Creating microcontent first might resolve your content problems

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Looking back, I’ve been involved with microcontent for 25 years in the content business with Avitage. Although we never called it that.

The name Avitage was created from “audio-video montage”. A montage is a picture created from many little source images.

Microcontent is each slide in your PowerPoint decks. If you think about where “knowledge” is stored in your organization, you might respond, “in our people’s heads, in our PowerPoint, and in document, video and perhaps audio files.” Probably in that order.

Our first software application managed PowerPoint at the slide level. The application allowed individual slides to be assembled into “Collections,” without duplicating source slides. It operated in a manner similar to the thumbnail view in PowerPoint. But it managed an entire organization’s sanctioned and personal PowerPoint.

Avitage Collections manages microcontent

We subsequently associated audio with each slide. Audio as microcontent. One audio element could provide coaching on the intent and use of the slide. A second audio element could provide a quality narrative for the slide. This dramatically increased the knowledge value of each visual asset.

This modular and associated approach to managing content enabled us to easily combine the narrative with the visual to produce a third asset type — video (MP4) — for each slide! Video as Microcontent.

I share this story as an example that illustrates the hidden power of microcontent. Tailored assembly creates highly targeted and relevant finished assets. The drag-and-drop sequencing of selected elements enabled customization of a source Collection by any user. It worked similar to PowerPoint. When a user selected the desired media output they received a link to a custom PowerPoint, MP3 audio, or MP4 video. Each could be streamed or downloaded.

That’s hidden power #1 — content tailored for relevance. 

Hidden power #2 is content accuracy and freshness. As modular, microcontent assets, each separate but associated element could easily be updated. Pre-assembled “virtual” collections didn’t have to be edited the way finished assets must be. This happened automatically, even if it was just a single source visual, audio or video element that was changed. Think about what’s required to update your PowerPoint inventory. What about your video or document files?

Hidden power #3 is a combination of user experience, shelf-life and asset value, and return-on-content investments.

Today, content relevance, or personalization, is both a mantra and a strategic imperative. All audiences want information “their way.” Whether it’s the contentS or formats, people are looking for answers or insights to specific questions. Unfortunately, content relevance still feels like the search for “The Holy Grail”.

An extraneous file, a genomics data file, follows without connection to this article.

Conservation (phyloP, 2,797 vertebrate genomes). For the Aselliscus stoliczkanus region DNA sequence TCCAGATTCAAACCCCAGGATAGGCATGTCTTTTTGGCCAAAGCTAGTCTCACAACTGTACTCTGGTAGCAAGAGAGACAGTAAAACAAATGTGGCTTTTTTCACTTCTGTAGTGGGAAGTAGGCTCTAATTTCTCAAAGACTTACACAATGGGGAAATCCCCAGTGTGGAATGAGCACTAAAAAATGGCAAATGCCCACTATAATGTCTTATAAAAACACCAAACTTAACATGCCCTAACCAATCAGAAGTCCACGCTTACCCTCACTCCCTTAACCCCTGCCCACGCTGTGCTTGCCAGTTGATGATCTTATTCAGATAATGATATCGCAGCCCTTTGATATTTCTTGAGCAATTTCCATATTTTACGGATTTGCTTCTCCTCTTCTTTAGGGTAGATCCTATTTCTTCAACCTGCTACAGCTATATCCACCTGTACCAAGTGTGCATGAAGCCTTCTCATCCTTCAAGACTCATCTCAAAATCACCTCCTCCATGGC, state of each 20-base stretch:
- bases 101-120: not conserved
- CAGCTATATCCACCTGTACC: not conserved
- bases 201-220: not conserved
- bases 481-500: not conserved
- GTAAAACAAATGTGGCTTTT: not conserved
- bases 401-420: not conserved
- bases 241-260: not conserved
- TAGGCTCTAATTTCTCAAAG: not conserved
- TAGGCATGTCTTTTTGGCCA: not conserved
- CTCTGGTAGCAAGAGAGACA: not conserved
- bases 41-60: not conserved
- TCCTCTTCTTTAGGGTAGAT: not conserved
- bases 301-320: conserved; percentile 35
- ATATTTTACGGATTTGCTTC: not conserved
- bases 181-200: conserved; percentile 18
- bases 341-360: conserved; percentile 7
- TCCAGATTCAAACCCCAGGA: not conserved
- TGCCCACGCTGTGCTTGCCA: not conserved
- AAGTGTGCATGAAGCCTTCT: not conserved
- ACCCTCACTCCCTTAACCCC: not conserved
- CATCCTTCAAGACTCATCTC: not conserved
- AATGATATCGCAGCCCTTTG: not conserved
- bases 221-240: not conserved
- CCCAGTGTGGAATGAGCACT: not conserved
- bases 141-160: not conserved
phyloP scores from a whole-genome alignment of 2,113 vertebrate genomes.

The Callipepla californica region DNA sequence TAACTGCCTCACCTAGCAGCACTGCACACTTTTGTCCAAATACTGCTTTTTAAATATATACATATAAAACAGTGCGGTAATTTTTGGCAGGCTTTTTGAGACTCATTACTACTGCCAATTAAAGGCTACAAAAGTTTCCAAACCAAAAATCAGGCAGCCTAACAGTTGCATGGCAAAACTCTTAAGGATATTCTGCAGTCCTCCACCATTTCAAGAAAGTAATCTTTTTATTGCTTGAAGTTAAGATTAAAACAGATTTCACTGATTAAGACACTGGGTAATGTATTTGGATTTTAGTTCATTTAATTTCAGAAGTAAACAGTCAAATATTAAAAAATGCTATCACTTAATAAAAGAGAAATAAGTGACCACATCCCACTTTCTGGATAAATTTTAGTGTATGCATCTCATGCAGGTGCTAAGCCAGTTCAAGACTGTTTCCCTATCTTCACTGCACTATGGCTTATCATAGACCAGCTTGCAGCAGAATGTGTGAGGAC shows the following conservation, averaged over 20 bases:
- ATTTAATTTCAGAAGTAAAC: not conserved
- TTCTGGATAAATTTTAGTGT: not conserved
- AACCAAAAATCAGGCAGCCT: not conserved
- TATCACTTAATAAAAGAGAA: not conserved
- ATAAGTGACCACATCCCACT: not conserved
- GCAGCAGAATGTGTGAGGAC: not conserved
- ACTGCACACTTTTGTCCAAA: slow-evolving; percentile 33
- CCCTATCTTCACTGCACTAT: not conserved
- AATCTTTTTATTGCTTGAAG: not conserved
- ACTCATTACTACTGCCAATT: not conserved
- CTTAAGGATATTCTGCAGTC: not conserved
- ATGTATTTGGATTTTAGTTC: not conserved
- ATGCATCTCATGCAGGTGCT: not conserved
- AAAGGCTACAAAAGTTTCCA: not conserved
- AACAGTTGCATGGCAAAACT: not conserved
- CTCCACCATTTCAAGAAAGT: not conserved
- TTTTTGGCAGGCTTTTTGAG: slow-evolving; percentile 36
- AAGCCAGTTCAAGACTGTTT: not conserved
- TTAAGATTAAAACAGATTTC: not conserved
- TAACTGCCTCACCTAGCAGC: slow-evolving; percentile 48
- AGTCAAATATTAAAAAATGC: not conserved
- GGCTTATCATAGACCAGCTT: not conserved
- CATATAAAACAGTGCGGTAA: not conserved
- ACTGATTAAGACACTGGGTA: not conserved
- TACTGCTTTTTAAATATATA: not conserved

Inaccurate and outdated content is the bane of everyone’s content experience. But maintaining content to extend shelf-life and asset value is a new concept. Traditional content was so vendor, product and procedure specific, it needed to be changed at least annually, if not more frequently. The shift to creating topical and business issue assets makes content maintenance not only practical, but necessary.

I believe the root cause of most content problems starts with the way we think about and create content in the first place. But this activity seems to receive little consideration.

The traditional and still prevalent process is to create finished assets. As an example, a product manager thinks, “how do I produce ‘the right’ presentation for my sellers to use with customers?” Apply this to your role, be it training, marketing, or sales enablement.

This approach doesn’t get us to #1 — content tailored for relevance. It’s purely a packaged play. Even if someone took the time to (try to) unpack and reassemble a new tailored finished asset, they are limited by source elements, skills, time, and perhaps technology.

The traditional approach is also the main culprit for #2 — content accuracy and freshness. How much content updating is really occurring within your (many) content repositories? How about updating content you’ve already delivered? And don’t forget hidden power #3. There’s a lot at stake that is dependent on effective content: user experience, business outcomes, content investments, as well as performance at the functional and individual levels.

During our first 20 years we produced a lot of content for B2B sales, training, marketing and partner organizations. Literally thousands of PowerPoint, audio/video, webinars, emails, and campaign support assets. We discovered very early on, something that few people seem to grasp, and don’t heed at their peril:

The traditional, siloed, project-oriented, creative craftsman approach to content creation is outdated. 

It can’t efficiently support the content requirements of ALL customer engaging functions across the enterprise. It will not meet new digital content criteria of empowered buyers, their digital channel and format preferences. 

It cannot scale without compromises. 

It really is time to rethink and redesign your approach to content generally, especially the way you create content initially.

 

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Microcontent — the most important content type you don’t manage

 

We no longer sell software or create content. But if you would like to discuss the applicability of microcontent and new content creation methods for your organization please set a convenient time for an initial discussion